It sounds counterintuitive, but piling your plate with more food -- lean protein and healthy fat, specifically -- keeps hunger pangs at bay. "Not only does protein stay in your stomach and promote feelings of fullness, it's been shown to have an appetite-suppressing effect," says Rumsey. Aim for at least 46 grams of protein per day (best sources: Greek yogurt, eggs, lean meat and whole grains), which is the RDA for women between 19 and 70. For men, it's 56 grams per day.
You aren't eating enough fat
Just like protein, unsaturated fat is also linked to feelings of satiety. "When you're satisfied after a meal, you are more likely to listen to your hunger cues and not eat again until you are truly hungry," says Rumsey. Add this heart-healthy, brain-boosting kind of fat to your meals in the form of oils, nuts and seeds and avocados. Experts recommend that adults limit their fat intake to 20 to 35 percent of their total daily calories.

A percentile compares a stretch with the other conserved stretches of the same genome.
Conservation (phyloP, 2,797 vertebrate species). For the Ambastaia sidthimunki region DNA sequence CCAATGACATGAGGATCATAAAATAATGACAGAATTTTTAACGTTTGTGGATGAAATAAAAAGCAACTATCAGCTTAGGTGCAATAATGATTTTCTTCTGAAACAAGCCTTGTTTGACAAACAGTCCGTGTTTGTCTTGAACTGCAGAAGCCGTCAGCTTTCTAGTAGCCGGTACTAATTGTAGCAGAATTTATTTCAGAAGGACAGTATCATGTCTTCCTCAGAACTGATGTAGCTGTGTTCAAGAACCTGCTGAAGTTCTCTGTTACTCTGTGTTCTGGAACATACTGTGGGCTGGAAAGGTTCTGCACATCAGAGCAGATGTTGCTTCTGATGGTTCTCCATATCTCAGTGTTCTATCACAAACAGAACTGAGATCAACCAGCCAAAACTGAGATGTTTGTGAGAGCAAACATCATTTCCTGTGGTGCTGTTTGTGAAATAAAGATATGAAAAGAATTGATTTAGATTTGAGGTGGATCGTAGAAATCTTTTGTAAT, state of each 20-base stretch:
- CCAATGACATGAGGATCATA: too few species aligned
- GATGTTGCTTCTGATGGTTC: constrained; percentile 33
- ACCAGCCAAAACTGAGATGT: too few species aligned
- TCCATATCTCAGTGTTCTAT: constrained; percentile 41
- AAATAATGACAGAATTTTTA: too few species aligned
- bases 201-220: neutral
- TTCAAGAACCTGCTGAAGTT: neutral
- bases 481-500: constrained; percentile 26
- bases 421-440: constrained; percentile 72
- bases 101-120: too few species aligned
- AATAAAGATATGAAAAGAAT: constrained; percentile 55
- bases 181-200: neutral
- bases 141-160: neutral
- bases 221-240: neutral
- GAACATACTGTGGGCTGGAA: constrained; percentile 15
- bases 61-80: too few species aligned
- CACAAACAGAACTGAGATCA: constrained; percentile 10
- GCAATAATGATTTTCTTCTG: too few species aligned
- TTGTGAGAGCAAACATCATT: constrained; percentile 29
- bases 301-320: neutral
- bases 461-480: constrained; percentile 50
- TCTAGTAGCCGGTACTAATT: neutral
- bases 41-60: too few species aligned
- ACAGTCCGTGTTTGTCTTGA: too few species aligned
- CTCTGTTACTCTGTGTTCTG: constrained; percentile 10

You skip meals
Yet another reason why ghosting on breakfast or forgoing other meals throughout the day backfires on you. When you skip a meal and your stomach is empty for too long, it produces an uptick in the hunger hormone ghrelin, which ramps your appetite, says Rumsey. "Ghrelin also prompts the GI tract to expect food to come. Your ghrelin levels are in overdrive, and so is your lust for food." When you finally give in, you're prone to a binge. As a general rule, try not to let more than 4 to 5 hours go by between meals. And even if you hate breakfast, eat something in the a.m. within an hour of waking, like yogurt, peanut butter and apple slices, or a soymilk smoothie.